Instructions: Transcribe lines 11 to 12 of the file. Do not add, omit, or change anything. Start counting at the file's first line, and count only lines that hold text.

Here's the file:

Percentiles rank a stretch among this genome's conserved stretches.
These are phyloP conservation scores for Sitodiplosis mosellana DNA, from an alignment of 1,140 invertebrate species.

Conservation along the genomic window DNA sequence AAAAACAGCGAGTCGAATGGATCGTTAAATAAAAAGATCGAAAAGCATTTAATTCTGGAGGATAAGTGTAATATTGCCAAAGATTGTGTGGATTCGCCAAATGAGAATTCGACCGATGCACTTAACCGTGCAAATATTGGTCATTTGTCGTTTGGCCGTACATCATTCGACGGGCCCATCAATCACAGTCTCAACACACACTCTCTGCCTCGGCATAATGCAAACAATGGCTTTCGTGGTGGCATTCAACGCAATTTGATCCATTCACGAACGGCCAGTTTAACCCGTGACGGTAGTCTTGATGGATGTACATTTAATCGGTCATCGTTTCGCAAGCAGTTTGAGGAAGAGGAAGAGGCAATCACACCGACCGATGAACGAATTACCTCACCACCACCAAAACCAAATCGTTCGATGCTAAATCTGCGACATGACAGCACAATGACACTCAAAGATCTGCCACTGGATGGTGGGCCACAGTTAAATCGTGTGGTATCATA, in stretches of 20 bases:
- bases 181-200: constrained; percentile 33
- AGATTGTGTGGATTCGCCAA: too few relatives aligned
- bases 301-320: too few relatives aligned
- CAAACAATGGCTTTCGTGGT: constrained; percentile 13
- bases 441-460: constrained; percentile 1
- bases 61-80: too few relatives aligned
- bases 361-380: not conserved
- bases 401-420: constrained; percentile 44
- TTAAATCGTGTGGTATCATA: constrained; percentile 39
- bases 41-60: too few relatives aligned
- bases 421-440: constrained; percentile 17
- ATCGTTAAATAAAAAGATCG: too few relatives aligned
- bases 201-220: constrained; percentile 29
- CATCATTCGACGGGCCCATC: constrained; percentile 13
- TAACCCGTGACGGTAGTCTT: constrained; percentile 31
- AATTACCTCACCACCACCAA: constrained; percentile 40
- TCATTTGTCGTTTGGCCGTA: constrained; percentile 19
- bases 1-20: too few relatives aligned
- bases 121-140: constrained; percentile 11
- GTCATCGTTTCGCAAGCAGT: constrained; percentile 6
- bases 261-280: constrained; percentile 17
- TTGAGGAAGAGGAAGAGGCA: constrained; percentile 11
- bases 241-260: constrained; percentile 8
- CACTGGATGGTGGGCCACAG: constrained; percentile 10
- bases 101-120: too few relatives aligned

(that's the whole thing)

- bases 401-420: constrained; percentile 44
- TTAAATCGTGTGGTATCATA: constrained; percentile 39